They are sited with a beautiful backdrop of Cotswold countryside and we found the whole site extremely atmospheric. Roadside parking made this site easy to visit with Gandalf, and there is a suggested donation of £1 pp.

From here we continued a short distance to Batsford Arboretum. Wow. What a splendid way to get our steps in for the day. The autumn colours were at their peak, and we thoroughly enjoyed our walk around the Arboretum drinking the colours in. We were exceptionally lucky with the weather. The blue sky provided these autumnal trees with the most perfect backdrop and we both agreed that this was the best display of Autumn colours we’ve seen in the UK.

After a quick lunch in Gandalf, we continued to the tiny village of Lower Slaughter. Parking here was a bit more problematic- the village is tiny and very traditional, and understandably doesn’t cater so well for tourists. After a couple of loops backwards and forwards though we got lucky and timed our pass through with someone leaving.

The village of Lower Slaughter is just beautiful and brims with Cotswold beauty. There is a small stream that runs along the main road and with lovely little cottages sat in front of it, and a beautiful under slung working mill, it’s just perfection. We would have loved to have had a drink here but sadly both the mill tea room and pub were closed.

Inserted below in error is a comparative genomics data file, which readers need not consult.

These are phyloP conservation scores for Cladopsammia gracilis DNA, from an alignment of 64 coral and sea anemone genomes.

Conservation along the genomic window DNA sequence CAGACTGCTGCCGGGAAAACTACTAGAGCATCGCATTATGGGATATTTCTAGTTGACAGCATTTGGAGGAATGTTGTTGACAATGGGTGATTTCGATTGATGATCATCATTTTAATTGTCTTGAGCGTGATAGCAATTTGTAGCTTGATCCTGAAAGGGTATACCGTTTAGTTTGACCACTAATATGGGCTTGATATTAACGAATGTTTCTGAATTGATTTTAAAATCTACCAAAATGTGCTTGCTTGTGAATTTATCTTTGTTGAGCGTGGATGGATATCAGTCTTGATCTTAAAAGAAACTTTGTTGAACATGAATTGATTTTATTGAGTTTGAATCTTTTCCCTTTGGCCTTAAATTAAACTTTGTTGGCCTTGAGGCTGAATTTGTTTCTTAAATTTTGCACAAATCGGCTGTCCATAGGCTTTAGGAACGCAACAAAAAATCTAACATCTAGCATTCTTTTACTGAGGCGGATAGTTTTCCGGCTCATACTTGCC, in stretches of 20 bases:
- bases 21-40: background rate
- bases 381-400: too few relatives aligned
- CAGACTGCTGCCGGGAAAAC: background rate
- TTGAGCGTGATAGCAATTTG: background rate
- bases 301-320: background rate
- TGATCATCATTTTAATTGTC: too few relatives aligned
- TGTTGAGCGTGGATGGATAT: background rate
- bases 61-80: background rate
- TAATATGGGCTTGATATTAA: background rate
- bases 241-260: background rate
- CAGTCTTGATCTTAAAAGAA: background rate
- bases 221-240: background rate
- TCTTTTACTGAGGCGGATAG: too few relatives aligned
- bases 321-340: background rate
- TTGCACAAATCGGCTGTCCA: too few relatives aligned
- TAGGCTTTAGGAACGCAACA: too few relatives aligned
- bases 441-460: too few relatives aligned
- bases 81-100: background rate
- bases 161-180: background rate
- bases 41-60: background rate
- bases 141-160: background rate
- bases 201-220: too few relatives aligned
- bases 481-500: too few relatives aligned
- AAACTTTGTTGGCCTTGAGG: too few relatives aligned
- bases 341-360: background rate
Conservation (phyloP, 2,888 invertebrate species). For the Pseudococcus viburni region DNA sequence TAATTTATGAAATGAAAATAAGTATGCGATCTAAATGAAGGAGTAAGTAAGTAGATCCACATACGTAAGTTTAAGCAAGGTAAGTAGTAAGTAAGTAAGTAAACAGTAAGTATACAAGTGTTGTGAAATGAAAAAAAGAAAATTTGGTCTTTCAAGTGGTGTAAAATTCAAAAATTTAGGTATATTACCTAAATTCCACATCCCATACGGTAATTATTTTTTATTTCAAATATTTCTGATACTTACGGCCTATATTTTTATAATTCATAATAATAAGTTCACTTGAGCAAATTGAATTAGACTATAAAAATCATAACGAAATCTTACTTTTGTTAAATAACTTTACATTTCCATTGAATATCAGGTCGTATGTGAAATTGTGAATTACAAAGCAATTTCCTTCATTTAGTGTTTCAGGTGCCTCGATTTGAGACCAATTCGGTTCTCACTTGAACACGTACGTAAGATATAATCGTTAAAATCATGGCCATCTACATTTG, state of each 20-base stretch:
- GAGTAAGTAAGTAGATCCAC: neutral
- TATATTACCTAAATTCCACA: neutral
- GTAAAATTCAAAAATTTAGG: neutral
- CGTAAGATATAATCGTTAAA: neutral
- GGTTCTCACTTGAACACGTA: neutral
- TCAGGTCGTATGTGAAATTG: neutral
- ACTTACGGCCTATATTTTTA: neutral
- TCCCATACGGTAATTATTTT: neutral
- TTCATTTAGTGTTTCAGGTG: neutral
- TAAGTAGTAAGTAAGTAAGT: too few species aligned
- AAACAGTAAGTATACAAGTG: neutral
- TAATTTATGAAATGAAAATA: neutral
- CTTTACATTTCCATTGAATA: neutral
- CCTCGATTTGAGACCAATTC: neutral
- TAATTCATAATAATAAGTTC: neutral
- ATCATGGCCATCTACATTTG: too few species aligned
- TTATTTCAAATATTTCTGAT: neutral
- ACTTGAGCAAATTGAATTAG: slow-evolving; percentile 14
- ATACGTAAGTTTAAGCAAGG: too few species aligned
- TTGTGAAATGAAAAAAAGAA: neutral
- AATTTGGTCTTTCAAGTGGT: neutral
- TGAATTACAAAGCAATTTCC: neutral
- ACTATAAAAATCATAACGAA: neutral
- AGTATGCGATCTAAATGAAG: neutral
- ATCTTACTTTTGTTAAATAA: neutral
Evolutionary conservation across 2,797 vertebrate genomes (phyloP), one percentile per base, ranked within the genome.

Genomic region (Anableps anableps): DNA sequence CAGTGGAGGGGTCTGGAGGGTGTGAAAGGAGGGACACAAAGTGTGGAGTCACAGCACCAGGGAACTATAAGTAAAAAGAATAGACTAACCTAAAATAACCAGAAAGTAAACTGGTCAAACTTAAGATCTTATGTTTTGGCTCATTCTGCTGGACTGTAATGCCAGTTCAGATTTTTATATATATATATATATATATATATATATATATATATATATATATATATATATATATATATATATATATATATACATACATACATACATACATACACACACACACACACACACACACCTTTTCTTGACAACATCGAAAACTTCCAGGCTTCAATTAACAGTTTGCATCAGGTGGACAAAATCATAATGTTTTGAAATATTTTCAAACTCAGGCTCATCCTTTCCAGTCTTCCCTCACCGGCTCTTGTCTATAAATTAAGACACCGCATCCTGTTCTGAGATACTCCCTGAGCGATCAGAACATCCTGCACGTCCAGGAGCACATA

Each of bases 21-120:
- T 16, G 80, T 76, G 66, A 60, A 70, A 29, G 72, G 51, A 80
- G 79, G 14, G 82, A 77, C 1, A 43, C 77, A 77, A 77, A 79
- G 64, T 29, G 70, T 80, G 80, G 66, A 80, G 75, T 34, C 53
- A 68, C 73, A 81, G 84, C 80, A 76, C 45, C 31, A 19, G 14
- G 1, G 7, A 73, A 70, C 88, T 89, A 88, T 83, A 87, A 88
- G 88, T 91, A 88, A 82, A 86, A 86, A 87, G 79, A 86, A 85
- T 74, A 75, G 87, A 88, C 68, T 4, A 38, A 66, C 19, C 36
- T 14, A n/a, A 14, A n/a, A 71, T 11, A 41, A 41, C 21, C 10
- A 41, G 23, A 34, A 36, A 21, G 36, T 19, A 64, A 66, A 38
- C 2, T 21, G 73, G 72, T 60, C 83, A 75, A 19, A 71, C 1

From here we made our way to Bibury, another very small traditional village with some picturesque National Trust managed cottages, Arlington Row .

Arlington Row was originally built in the 14th century as a monastic wool store. It was later converted in the 17th century into a row of weavers’ cottages. Parking here was available, although it was very busy with tourists and Instagrammers striking poses!

Sadly the weather took a brief turn here so we didn’t spend a great amount of time exploring Bibury, but, we managed a hot sausage roll from the local stores!

After a brilliant day of exploring, it was time to find our way to the campsite via a quick food shop.

One of the best features of the Garmin Campervan device is the ability to shape our route to include places such as supermarkets and farm shops etc. At just a very quick press of the button we discovered a Tesco Extra pretty much on our route (but not visible enough for us to have found it without us knowing it was there). It saves us a lot of time, where we used to have to find addresses for supermarkets and then find where they are on the route. It also came into its own today as several times we were without phone signal meaning Apple and Google maps were impossible.